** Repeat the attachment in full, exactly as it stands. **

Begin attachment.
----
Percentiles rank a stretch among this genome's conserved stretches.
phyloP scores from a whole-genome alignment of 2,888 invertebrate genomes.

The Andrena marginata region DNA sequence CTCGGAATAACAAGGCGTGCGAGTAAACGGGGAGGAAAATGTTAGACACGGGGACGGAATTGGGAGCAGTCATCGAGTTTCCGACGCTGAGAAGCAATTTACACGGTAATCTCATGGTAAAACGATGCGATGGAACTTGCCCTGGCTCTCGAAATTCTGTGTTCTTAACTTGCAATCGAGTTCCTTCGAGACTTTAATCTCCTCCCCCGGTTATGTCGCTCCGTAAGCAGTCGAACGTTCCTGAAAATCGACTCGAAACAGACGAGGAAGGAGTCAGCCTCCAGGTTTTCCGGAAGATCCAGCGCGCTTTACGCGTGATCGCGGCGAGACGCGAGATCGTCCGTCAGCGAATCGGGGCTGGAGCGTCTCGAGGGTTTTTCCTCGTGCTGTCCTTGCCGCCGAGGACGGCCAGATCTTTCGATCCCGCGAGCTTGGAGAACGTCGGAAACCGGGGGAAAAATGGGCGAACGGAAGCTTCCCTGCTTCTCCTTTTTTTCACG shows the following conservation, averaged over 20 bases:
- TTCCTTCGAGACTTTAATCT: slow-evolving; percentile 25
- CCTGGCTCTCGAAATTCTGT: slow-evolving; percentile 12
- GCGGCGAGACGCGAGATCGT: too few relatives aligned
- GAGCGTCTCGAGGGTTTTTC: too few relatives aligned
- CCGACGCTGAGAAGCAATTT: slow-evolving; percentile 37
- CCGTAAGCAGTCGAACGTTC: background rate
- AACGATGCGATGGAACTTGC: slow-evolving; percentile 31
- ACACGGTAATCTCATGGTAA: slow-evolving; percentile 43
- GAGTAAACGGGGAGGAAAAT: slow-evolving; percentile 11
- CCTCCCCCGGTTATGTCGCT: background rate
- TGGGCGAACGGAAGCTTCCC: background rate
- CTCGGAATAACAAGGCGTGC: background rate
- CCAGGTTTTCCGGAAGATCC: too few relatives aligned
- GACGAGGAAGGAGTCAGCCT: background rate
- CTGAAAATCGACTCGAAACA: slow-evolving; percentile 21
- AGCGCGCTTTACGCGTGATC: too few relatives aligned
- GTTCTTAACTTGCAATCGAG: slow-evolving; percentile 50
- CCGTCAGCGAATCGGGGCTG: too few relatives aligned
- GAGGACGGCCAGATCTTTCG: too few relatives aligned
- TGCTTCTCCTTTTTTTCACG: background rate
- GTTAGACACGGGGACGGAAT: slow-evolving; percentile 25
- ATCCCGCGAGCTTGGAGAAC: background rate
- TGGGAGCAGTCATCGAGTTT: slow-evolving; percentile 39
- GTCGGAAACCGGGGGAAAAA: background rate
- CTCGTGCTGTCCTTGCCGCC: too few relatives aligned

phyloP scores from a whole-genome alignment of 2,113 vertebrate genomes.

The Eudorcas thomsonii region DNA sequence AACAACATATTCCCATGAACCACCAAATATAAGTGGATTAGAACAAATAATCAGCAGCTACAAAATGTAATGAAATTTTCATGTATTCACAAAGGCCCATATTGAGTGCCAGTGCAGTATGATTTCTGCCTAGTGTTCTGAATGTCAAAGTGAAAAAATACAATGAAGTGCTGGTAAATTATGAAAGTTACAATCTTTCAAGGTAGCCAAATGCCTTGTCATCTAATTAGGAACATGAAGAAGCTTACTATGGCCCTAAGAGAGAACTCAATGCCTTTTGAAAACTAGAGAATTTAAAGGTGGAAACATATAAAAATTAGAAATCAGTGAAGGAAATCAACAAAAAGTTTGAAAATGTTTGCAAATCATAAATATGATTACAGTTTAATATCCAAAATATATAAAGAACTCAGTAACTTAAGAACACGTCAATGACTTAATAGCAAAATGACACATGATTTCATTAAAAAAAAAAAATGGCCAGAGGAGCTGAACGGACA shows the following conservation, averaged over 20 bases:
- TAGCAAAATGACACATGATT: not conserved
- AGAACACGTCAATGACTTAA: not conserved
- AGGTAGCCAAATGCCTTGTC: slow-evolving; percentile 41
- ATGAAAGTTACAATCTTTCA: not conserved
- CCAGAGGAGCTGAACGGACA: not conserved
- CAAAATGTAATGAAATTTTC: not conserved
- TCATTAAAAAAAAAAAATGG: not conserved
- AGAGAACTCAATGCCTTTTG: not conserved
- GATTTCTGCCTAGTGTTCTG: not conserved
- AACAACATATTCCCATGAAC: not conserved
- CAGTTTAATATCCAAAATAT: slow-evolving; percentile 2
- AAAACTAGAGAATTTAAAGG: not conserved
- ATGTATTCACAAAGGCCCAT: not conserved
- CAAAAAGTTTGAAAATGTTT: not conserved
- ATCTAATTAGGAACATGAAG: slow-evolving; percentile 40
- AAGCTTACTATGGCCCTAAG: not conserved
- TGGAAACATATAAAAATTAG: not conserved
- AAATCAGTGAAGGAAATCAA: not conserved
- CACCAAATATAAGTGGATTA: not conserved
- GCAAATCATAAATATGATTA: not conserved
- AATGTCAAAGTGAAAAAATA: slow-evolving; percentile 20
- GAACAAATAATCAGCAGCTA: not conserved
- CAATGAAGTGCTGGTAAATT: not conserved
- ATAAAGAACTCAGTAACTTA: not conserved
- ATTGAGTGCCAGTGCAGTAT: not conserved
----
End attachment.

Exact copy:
Percentiles rank a stretch among this genome's conserved stretches.
phyloP scores from a whole-genome alignment of 2,888 invertebrate genomes.

The Andrena marginata region DNA sequence CTCGGAATAACAAGGCGTGCGAGTAAACGGGGAGGAAAATGTTAGACACGGGGACGGAATTGGGAGCAGTCATCGAGTTTCCGACGCTGAGAAGCAATTTACACGGTAATCTCATGGTAAAACGATGCGATGGAACTTGCCCTGGCTCTCGAAATTCTGTGTTCTTAACTTGCAATCGAGTTCCTTCGAGACTTTAATCTCCTCCCCCGGTTATGTCGCTCCGTAAGCAGTCGAACGTTCCTGAAAATCGACTCGAAACAGACGAGGAAGGAGTCAGCCTCCAGGTTTTCCGGAAGATCCAGCGCGCTTTACGCGTGATCGCGGCGAGACGCGAGATCGTCCGTCAGCGAATCGGGGCTGGAGCGTCTCGAGGGTTTTTCCTCGTGCTGTCCTTGCCGCCGAGGACGGCCAGATCTTTCGATCCCGCGAGCTTGGAGAACGTCGGAAACCGGGGGAAAAATGGGCGAACGGAAGCTTCCCTGCTTCTCCTTTTTTTCACG shows the following conservation, averaged over 20 bases:
- TTCCTTCGAGACTTTAATCT: slow-evolving; percentile 25
- CCTGGCTCTCGAAATTCTGT: slow-evolving; percentile 12
- GCGGCGAGACGCGAGATCGT: too few relatives aligned
- GAGCGTCTCGAGGGTTTTTC: too few relatives aligned
- CCGACGCTGAGAAGCAATTT: slow-evolving; percentile 37
- CCGTAAGCAGTCGAACGTTC: background rate
- AACGATGCGATGGAACTTGC: slow-evolving; percentile 31
- ACACGGTAATCTCATGGTAA: slow-evolving; percentile 43
- GAGTAAACGGGGAGGAAAAT: slow-evolving; percentile 11
- CCTCCCCCGGTTATGTCGCT: background rate
- TGGGCGAACGGAAGCTTCCC: background rate
- CTCGGAATAACAAGGCGTGC: background rate
- CCAGGTTTTCCGGAAGATCC: too few relatives aligned
- GACGAGGAAGGAGTCAGCCT: background rate
- CTGAAAATCGACTCGAAACA: slow-evolving; percentile 21
- AGCGCGCTTTACGCGTGATC: too few relatives aligned
- GTTCTTAACTTGCAATCGAG: slow-evolving; percentile 50
- CCGTCAGCGAATCGGGGCTG: too few relatives aligned
- GAGGACGGCCAGATCTTTCG: too few relatives aligned
- TGCTTCTCCTTTTTTTCACG: background rate
- GTTAGACACGGGGACGGAAT: slow-evolving; percentile 25
- ATCCCGCGAGCTTGGAGAAC: background rate
- TGGGAGCAGTCATCGAGTTT: slow-evolving; percentile 39
- GTCGGAAACCGGGGGAAAAA: background rate
- CTCGTGCTGTCCTTGCCGCC: too few relatives aligned

phyloP scores from a whole-genome alignment of 2,113 vertebrate genomes.

The Eudorcas thomsonii region DNA sequence AACAACATATTCCCATGAACCACCAAATATAAGTGGATTAGAACAAATAATCAGCAGCTACAAAATGTAATGAAATTTTCATGTATTCACAAAGGCCCATATTGAGTGCCAGTGCAGTATGATTTCTGCCTAGTGTTCTGAATGTCAAAGTGAAAAAATACAATGAAGTGCTGGTAAATTATGAAAGTTACAATCTTTCAAGGTAGCCAAATGCCTTGTCATCTAATTAGGAACATGAAGAAGCTTACTATGGCCCTAAGAGAGAACTCAATGCCTTTTGAAAACTAGAGAATTTAAAGGTGGAAACATATAAAAATTAGAAATCAGTGAAGGAAATCAACAAAAAGTTTGAAAATGTTTGCAAATCATAAATATGATTACAGTTTAATATCCAAAATATATAAAGAACTCAGTAACTTAAGAACACGTCAATGACTTAATAGCAAAATGACACATGATTTCATTAAAAAAAAAAAATGGCCAGAGGAGCTGAACGGACA shows the following conservation, averaged over 20 bases:
- TAGCAAAATGACACATGATT: not conserved
- AGAACACGTCAATGACTTAA: not conserved
- AGGTAGCCAAATGCCTTGTC: slow-evolving; percentile 41
- ATGAAAGTTACAATCTTTCA: not conserved
- CCAGAGGAGCTGAACGGACA: not conserved
- CAAAATGTAATGAAATTTTC: not conserved
- TCATTAAAAAAAAAAAATGG: not conserved
- AGAGAACTCAATGCCTTTTG: not conserved
- GATTTCTGCCTAGTGTTCTG: not conserved
- AACAACATATTCCCATGAAC: not conserved
- CAGTTTAATATCCAAAATAT: slow-evolving; percentile 2
- AAAACTAGAGAATTTAAAGG: not conserved
- ATGTATTCACAAAGGCCCAT: not conserved
- CAAAAAGTTTGAAAATGTTT: not conserved
- ATCTAATTAGGAACATGAAG: slow-evolving; percentile 40
- AAGCTTACTATGGCCCTAAG: not conserved
- TGGAAACATATAAAAATTAG: not conserved
- AAATCAGTGAAGGAAATCAA: not conserved
- CACCAAATATAAGTGGATTA: not conserved
- GCAAATCATAAATATGATTA: not conserved
- AATGTCAAAGTGAAAAAATA: slow-evolving; percentile 20
- GAACAAATAATCAGCAGCTA: not conserved
- CAATGAAGTGCTGGTAAATT: not conserved
- ATAAAGAACTCAGTAACTTA: not conserved
- ATTGAGTGCCAGTGCAGTAT: not conserved